How NOT to Remove a Tick
The most common response to our "how to remove a tick safely " video goes something like this:
[Comment] "The best way to remove an attached tick is to touch their (butt) with a lit cigarette; but ONLY ONCE. Then WAIT!! The burn to her (butt) will cause her to get out".
[TickEncounter] GIVE UP CIGARETTES! They're not good for you and they certainly aren't a reliable means for tick removal. Neither is touching the tick with a hot match. Believe it or not, ticks differ in their 'attachment tenacity'.
Often repeated folk remedies like touching the tick with a lit cigarette might have worked to remove American dog ticks, but these days the most common ticks people encounter are blacklegged (deer) ticks and Lone Star ticks. In their adult stages, these two tick species attach with great tenacity--they insert their longer hypostomes (mouthparts) deeper into the dermis than Am. dog ticks, and their hypostomes come with more backward pointing denticles (barbs). Deer ticks also secrete a cement substance that glues them into the skin of the host. When the ticks are full of blood, they secrete enzymes that dissolve the glue allowing the tick to detach. Attached nymphal stage ticks are just too small to touch with a lit cigarette without risking a skin burn, or making the tick vomit into the bite site. Nymphs also attach with great tenacity.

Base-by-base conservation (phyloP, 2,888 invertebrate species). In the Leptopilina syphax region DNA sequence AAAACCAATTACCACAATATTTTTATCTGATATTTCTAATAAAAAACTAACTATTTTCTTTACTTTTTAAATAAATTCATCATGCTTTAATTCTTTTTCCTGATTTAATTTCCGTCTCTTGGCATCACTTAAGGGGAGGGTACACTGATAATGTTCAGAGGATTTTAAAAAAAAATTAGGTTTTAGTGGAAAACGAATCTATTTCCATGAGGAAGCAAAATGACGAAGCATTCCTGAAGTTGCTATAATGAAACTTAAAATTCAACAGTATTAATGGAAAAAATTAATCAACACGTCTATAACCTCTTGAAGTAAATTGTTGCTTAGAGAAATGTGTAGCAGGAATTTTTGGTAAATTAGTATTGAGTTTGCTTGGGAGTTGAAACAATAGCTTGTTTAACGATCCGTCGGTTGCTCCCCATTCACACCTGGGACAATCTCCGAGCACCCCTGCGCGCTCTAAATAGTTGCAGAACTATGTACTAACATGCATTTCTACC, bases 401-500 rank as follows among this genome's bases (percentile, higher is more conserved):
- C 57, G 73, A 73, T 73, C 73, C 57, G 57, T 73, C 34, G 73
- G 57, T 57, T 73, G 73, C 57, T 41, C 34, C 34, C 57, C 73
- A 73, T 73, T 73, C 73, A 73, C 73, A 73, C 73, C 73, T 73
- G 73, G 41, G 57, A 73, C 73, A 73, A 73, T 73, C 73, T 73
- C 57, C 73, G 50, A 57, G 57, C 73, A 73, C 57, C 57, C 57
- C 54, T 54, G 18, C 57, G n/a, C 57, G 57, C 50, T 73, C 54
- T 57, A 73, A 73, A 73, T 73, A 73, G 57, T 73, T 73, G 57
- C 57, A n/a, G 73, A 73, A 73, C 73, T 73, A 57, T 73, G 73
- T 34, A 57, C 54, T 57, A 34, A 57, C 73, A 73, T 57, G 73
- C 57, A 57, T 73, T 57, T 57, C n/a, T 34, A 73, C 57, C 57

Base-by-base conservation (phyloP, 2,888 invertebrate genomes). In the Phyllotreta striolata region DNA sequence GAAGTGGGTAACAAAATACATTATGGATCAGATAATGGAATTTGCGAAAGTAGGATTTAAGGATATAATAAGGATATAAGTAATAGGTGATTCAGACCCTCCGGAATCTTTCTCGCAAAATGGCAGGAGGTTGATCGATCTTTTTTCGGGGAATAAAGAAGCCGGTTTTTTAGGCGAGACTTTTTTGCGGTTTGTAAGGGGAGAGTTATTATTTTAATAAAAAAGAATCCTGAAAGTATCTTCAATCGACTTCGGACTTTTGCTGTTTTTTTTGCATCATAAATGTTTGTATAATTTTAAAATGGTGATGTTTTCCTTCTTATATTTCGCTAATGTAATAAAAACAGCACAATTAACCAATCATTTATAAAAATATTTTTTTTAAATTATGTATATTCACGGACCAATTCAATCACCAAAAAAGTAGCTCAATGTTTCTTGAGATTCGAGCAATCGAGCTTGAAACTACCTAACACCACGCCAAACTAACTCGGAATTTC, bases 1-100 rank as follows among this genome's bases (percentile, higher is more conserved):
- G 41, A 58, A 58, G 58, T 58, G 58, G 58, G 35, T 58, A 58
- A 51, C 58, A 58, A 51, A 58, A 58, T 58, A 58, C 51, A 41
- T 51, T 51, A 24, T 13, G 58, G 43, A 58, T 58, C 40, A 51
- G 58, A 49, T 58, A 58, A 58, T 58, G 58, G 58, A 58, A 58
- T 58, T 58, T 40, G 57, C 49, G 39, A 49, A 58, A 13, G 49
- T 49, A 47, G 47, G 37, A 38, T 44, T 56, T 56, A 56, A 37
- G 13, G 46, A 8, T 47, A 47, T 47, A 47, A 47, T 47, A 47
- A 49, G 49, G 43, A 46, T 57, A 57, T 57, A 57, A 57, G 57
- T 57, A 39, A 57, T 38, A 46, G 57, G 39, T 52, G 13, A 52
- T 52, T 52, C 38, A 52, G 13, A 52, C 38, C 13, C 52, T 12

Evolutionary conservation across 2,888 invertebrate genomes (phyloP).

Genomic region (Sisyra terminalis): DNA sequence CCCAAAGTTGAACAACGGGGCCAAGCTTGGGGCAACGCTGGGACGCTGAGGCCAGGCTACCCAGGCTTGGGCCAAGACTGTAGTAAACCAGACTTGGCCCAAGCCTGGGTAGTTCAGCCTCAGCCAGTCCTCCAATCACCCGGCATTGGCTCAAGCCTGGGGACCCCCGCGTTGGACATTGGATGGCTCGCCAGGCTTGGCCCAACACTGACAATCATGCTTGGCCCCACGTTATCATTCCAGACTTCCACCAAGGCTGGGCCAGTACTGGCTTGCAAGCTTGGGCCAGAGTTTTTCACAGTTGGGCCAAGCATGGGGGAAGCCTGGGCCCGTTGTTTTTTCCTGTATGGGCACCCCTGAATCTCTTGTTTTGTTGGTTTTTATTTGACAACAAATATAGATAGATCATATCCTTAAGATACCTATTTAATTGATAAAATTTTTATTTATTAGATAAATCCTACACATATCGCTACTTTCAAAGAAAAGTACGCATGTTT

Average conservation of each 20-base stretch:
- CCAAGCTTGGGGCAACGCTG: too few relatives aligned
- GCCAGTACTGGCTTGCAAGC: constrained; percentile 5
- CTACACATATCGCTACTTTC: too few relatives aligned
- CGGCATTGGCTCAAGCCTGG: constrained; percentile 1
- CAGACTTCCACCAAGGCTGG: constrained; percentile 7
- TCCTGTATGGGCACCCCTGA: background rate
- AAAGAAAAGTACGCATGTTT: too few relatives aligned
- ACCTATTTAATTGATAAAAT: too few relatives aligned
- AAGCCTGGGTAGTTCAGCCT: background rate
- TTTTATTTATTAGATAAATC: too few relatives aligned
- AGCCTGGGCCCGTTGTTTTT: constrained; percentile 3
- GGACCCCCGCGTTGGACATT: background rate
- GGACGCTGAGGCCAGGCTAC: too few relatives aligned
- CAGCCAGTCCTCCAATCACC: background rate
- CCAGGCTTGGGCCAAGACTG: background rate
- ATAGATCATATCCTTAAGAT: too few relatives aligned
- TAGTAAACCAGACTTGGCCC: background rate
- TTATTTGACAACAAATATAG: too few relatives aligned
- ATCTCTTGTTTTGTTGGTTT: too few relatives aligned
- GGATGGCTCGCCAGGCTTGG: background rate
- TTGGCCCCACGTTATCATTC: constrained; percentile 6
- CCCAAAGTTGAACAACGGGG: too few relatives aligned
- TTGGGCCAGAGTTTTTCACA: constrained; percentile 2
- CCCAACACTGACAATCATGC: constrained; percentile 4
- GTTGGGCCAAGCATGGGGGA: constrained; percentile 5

Our testing staff at TickEncounter have tried more than a dozen reportedly foolproof methods for tick removal--pointy tweezers that allow you to grab even poppy-seed sized nymphs close to the skin have proven to be the most consistently reliable means for removing all species and stages of ticks safely. Even if the hypostome breaks, the germs that can make you sick are further back in the tick's body, in the salivary glands and gut.
If you want to get even with ticks, make them crawl over your tick repellent clothing. You'll still kill them and they probably won't even attach to you.